In the article, there is the usual explanation of the difference between digging up roots and removing berries (one can kill the plant, the other doesn’t) and quotes from prominent foragers pointing out that in fact leaves grow back and that there are ways to take from plants sustainably.
It is exciting to see something as primal and wild and money-free as foraging becoming so popular in a sophisticated city many view as the capital of capitalism itself. It’s fascinating to see public ideas about nature change shape as this clash brings up questions like: To whom does wild land belong? How can we be part of nature without killing it? Foragers have important insights to bring.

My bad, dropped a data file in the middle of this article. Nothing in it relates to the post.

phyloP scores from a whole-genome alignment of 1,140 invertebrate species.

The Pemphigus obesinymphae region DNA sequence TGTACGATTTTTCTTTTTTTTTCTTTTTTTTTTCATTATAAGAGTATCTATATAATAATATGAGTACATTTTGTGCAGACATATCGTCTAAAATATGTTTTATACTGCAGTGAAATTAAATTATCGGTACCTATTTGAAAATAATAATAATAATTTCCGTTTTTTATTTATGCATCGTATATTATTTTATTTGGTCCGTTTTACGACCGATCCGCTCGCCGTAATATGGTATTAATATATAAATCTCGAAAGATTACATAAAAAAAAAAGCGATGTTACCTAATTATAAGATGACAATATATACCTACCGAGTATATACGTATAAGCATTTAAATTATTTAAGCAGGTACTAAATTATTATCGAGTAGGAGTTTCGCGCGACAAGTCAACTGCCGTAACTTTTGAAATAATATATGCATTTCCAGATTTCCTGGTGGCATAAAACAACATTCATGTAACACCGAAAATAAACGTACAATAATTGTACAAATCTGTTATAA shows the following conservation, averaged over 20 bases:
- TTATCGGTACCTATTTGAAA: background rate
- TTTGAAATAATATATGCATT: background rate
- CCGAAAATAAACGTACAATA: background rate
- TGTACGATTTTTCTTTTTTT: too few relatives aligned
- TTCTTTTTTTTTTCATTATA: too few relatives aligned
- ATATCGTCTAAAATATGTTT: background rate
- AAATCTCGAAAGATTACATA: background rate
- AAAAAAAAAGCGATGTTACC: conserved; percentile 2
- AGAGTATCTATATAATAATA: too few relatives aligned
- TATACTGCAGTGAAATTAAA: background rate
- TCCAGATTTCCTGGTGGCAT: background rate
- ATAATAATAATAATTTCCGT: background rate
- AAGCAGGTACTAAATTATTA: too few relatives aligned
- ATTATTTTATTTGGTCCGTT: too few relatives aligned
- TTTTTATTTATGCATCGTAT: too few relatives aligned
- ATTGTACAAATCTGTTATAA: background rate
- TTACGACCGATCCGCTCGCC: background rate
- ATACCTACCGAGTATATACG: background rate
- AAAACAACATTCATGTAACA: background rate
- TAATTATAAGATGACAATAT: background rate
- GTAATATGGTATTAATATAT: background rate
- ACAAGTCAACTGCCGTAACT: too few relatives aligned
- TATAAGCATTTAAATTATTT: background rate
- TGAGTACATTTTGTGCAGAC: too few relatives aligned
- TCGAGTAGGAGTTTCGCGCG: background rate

Anyone with any foresight can see that as the U.S. economy continues to crumble, foraging is going to continue to increase in its appeal. And in a country where most people cannot afford their medical bills, a revival of wildcrafting medicinal herbs will follow, too.
So rather than banning foraging, let’s officially embrace it. Let’s find ways to make the most of it. The government can work with foragers to educate the public on sustainable harvesting and even encourage removal of invasives by posting info on target species and asking people to pull them instead of spending money on toxic spraying. To relieve impact on Central Park, the government can allot more green spaces all over the city. This need not cost much in money or labor: Why not let vacant lots go wild and officially sanction wildcrafting inside of them?